Interesting reaction coke and milk The reaction of phosphoric acid (V) to proteins in the milk - they are cut and causes a precipitate
The first glow sticks were patented by the US Navy in the 70s, but back then, they were called "Chemiluminescent Signal Devices." Today, glow sticks are still used by the military, emergency services, campers, divers and, of course, ravers. I may be done with the glow-in-the-dark parties from my college days, but I still think glow sticks are pretty legit, and always thought it would be awesome to make some for myself. Talk about a cool application for all those boring chemistry lectures.
Most of us have conducted an investigatory science project without even knowing it, or at least without knowing that's what it was called. Most science experiments performed, from elementary to high school students and all the way up to professional scientists, are investigatory projects.
This flame you CAN hold, without burning your skin off. Learn to make fireballs you can hold in your hand. This amazing video tutorial shows you how to do it. All you'll need for this little science experiment or fiery weapon is 100% cotton cloth, scissors, lighter fuel, cotton string, and a needle. Be careful to follow the directions in this how-to video carefully otherwise you'll really be playing with fire.
Most folks mistakingly think that slime - or green silly putty - simply can't be whipped up without borax. But the buffer solution can easily be replaced by another ingredient that you already have lying around in your house: laundry detergent.
There's a broken canister of mutant ooze leaking down into the sewers! But don't worry because this sticky slime is non-toxic, and it's so easy to make, a three-year-old can do it!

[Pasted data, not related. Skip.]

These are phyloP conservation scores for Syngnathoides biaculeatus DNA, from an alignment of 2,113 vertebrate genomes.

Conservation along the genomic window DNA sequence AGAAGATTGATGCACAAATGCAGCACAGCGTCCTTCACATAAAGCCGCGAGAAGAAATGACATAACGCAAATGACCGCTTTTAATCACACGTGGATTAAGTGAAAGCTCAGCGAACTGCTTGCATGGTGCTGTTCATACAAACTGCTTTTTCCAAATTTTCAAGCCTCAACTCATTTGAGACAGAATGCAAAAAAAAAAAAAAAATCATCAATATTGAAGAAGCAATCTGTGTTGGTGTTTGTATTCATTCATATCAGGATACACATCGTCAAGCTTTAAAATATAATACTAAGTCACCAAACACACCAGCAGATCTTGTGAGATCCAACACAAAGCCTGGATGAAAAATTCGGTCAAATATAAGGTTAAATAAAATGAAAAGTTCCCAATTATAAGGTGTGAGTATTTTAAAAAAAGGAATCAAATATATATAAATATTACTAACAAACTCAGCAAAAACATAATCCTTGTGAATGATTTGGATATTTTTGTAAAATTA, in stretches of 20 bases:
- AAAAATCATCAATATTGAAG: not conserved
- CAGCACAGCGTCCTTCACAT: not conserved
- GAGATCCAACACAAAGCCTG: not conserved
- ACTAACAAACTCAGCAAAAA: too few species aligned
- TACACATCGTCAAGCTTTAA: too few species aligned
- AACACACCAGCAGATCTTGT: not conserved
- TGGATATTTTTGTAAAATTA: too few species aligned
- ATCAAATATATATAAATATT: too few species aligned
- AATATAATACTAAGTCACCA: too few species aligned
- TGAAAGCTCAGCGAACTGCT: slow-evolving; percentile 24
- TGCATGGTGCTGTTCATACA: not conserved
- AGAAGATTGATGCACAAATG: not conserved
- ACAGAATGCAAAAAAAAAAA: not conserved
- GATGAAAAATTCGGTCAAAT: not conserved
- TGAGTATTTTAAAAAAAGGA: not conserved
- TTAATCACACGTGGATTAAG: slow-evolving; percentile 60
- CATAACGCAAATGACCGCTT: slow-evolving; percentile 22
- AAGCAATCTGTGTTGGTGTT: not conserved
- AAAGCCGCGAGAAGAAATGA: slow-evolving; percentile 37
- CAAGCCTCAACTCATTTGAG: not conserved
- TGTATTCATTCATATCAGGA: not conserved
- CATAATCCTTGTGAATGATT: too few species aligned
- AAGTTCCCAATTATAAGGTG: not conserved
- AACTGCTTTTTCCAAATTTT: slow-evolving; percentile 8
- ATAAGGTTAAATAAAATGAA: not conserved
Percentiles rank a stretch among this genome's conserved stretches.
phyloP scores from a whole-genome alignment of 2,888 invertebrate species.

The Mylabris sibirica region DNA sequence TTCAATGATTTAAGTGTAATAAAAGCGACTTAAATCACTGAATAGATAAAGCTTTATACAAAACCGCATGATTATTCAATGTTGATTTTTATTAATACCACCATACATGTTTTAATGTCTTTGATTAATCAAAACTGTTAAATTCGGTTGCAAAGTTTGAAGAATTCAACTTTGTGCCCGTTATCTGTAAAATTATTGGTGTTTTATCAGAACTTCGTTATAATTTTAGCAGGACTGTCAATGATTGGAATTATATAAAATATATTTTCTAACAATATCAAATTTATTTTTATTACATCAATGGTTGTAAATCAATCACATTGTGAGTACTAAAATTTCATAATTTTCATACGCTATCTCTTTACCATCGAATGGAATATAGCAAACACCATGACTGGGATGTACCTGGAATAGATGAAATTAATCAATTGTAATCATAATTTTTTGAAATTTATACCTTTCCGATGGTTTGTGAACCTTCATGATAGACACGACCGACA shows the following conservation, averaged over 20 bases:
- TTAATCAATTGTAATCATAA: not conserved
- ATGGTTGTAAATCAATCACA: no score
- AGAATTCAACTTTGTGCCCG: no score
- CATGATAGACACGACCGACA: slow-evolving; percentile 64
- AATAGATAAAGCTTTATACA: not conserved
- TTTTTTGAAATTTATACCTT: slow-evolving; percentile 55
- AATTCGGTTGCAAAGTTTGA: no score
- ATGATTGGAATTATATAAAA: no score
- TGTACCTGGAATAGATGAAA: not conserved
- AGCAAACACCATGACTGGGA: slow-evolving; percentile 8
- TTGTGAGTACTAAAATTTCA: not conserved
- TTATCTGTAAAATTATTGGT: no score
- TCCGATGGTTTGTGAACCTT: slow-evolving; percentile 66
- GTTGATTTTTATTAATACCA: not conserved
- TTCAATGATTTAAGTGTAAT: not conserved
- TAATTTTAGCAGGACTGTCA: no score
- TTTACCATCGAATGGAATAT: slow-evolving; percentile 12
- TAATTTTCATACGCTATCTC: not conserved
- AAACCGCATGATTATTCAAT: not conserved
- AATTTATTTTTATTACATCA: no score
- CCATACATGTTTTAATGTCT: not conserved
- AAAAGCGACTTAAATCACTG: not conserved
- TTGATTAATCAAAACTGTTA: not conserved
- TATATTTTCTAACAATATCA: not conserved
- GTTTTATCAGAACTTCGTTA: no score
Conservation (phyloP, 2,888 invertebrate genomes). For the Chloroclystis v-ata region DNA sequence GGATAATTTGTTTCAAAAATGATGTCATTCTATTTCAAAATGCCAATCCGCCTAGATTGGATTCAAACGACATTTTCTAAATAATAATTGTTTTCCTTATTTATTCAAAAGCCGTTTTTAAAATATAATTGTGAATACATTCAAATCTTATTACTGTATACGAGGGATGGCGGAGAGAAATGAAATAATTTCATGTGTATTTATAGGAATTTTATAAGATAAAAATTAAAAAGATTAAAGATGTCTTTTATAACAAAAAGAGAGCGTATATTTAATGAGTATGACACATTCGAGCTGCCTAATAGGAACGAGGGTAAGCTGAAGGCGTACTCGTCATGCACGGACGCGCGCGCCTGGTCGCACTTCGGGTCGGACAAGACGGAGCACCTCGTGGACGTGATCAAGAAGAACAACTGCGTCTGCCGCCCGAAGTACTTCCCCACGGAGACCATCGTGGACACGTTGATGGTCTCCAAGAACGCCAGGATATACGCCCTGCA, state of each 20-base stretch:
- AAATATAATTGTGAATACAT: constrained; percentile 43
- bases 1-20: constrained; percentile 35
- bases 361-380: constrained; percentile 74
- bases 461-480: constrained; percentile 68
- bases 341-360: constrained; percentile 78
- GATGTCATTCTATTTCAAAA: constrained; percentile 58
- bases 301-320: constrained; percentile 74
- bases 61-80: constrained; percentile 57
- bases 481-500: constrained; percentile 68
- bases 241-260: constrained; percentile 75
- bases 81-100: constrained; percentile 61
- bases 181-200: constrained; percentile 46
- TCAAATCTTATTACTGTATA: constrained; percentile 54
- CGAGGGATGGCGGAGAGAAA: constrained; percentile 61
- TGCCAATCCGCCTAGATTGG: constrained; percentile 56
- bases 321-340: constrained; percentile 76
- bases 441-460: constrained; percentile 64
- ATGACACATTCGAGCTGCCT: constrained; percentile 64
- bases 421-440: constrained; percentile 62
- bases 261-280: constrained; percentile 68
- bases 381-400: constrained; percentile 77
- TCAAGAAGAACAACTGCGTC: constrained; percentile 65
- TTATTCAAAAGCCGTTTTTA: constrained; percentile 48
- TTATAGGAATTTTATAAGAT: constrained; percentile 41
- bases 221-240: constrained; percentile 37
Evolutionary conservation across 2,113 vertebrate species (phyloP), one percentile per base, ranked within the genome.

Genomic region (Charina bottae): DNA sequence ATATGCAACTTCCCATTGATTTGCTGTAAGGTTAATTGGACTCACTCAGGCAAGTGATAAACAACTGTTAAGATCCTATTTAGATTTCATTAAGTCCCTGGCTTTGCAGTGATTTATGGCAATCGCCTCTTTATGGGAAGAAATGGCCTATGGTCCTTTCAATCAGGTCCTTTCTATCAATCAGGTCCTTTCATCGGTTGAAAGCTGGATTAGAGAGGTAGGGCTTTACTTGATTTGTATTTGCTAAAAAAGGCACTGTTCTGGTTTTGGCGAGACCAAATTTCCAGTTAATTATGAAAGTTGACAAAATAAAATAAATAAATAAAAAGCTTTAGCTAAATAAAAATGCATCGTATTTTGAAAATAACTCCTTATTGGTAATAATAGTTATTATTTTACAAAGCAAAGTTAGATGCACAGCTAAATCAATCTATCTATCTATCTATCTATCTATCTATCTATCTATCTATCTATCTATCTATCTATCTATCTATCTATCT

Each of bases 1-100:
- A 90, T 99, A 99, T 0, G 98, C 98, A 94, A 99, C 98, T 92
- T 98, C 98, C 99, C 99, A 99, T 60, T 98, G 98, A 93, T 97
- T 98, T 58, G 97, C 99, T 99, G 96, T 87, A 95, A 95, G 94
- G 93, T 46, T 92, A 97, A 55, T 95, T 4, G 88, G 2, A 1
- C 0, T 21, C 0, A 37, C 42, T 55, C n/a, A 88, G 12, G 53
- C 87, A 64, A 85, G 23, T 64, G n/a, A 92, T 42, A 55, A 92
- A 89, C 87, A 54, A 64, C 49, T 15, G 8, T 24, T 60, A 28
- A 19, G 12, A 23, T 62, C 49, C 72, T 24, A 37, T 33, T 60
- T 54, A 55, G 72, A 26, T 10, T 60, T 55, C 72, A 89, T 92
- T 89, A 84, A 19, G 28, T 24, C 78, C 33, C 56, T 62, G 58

Mr. O shows his audience in this video how to make oobleck, a slime-like substance which has a variety of unique properties. For this project, you will need a mixing bowl, food coloring, corn starch, a measuring cup, and water. First, color the water with food coloring to a color which is much darker than the color you would like. You will need the correct ratio of water to cornstarch, in a 1 to 2 ratio. Add some water to the bowl and add the cornstarch, then add the rest of the water. Finall...
One of the only things I remember from watching Nickelodeon as a kid is the epic green slime. Looking back, I don't know what was so great about it, but every kid my age thought that being drenched in slime would be the coolest thing on earth. Of course, the first thing I did was beg my parents to buy me some fake slime, but I never knew I could've easily made my own at home. One of the most common ways to make slime is to combine liquid glue with water and a household chemical called borax. ...
We all know what elephant toothpaste is, but what's the best way to make this massive growing foam? Dr. Lithium from NurdRage has answers. He'll show you the best way to reproduce this chemical reaction to get the best foaming action! This is a classic science class demonstration.